Articles Posted in Spousal Support

Published on:

California courts look at a number of factors in deciding whether to award spousal support in a divorce case. These include the ability of the spouse seeking support to make money and become self-supporting. A court has to find that the circumstances have sufficiently changed in order to alter the spousal support award later down the road. As a recent case out of California’s Second District Court of Appeals shows, the fact that the receiving spouse is now getting money from other sources – like a pension or Social Security benefits – may not be enough.

dollar billHusband and Wife were married for some 24 years before a court granted their divorce in 2009. Husband was making about $7,000 per month at the time, while Wife – who had not worked since the couple got married – had no income. A judge ordered Husband to pay Wife $1,700 in spousal support. Husband also paid Wife $125,000 for her share of the family home, which he kept. Wife later moved to Miami, where she said she wasn’t able to find work.

Husband went back to court about five years later and asked a judge to eliminate his spousal support obligation. He explained that Wife was now eligible to receive payments from two of his pensions and would soon be eligible for Social Security benefits. He also argued that Wife hadn’t made a reasonable effort to find work. Wife later acknowledged that she was receiving about $1,800 per month in pension payments and Social Security benefits. She asserted, however, that she couldn’t find a job because she had been out of the workforce for some three decades, had a third-grade education, and was not a fluent English speaker.

Continue reading

Published on:

California law empowers courts in divorce cases to order that one spouse pay the other monthly support. These support awards are designed to help the spouse receiving them meet monthly expenses and maintain a standard of living similar to the one enjoyed by the spouses during the marriage. As a recent case out of California’s Fourth District Court of Appeals makes clear, courts have a fair amount of power to decide where to set the support level and whether or not to change it down the road.

dollar signHusband and Wife separated in 2009, following some 18 years of marriage. The couple had two children, who were adults by the time the Fourth District took up the case. A trial judge granting their divorce ordered Husband to pay Wife more than $2,700 in spousal support per month and to maintain a $400,000 life insurance policy payable to Wife in the event of his death. The court further explained that Wife was expected to become self-supporting as soon as possible.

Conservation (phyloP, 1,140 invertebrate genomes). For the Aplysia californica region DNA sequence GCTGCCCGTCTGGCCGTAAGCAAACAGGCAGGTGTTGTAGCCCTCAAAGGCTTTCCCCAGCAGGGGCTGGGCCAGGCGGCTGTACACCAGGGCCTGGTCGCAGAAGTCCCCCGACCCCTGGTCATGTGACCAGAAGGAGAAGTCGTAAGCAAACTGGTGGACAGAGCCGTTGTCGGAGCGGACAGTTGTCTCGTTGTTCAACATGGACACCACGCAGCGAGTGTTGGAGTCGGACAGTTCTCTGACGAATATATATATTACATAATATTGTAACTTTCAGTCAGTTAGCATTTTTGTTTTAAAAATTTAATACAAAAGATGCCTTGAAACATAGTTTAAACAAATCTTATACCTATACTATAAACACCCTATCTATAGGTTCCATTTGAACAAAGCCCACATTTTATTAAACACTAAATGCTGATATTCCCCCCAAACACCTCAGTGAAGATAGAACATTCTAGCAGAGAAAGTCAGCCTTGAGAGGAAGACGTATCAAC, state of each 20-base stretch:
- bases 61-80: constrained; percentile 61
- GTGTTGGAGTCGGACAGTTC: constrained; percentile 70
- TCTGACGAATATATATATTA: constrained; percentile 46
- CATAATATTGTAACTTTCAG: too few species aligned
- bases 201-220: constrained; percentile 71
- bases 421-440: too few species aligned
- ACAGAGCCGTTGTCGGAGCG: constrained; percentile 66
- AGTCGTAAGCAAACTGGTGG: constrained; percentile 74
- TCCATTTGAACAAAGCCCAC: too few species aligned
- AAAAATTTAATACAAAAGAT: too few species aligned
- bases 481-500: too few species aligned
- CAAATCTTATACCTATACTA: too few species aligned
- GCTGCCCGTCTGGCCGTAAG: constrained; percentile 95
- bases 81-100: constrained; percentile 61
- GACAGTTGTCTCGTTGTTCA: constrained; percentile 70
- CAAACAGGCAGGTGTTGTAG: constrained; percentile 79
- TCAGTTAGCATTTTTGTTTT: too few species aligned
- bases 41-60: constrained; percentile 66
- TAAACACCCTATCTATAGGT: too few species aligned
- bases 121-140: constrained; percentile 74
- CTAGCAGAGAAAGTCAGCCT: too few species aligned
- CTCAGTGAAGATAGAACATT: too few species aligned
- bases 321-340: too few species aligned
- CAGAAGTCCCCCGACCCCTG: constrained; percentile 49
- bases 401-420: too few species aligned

Husband later went back to court and convinced the judge to reduce the support award to about $2,000 per month. The judge also decreased the required life insurance coverage to $250,000. That was largely because Wife had become fully employed and was receiving nearly $800 per month in Husband’s pension benefits. The court declined, however, to further reduce the support and insurance requirement based on Husband’s claim that he’d been making payments on his daughter’s student loans. Wife asserted that it was Daughter who was paying some $300 per month on the loans.

Continue reading

Published on:

Marital settlement agreements can be useful in many divorce cases because they allow divorcing spouses to decide for themselves how some or all of the issues will be resolved, instead of leaving them for a judge. As a recent case out of California’s Third District Court of Appeals makes clear, however, it is important to make sure that you have all of the information you need in front of you before you sign an agreement. That’s because they’re tough to undo.

Wedding RingsHusband and Wife separated in 2009, following some 26 years of marriage in which the couple had at least one child. Husband went to medical school during the marriage and later became a doctor. Wife was in school pursuing a master’s degree in education at the time of the split. The couple eventually entered into a marital settlement agreement – approved by a court in 2011 – in which Husband pledged to pay Wife $3,750 per month in spousal support. The agreement said Wife’s goal was to become self-supporting and provided that the support payment could potentially be modified starting in 2012.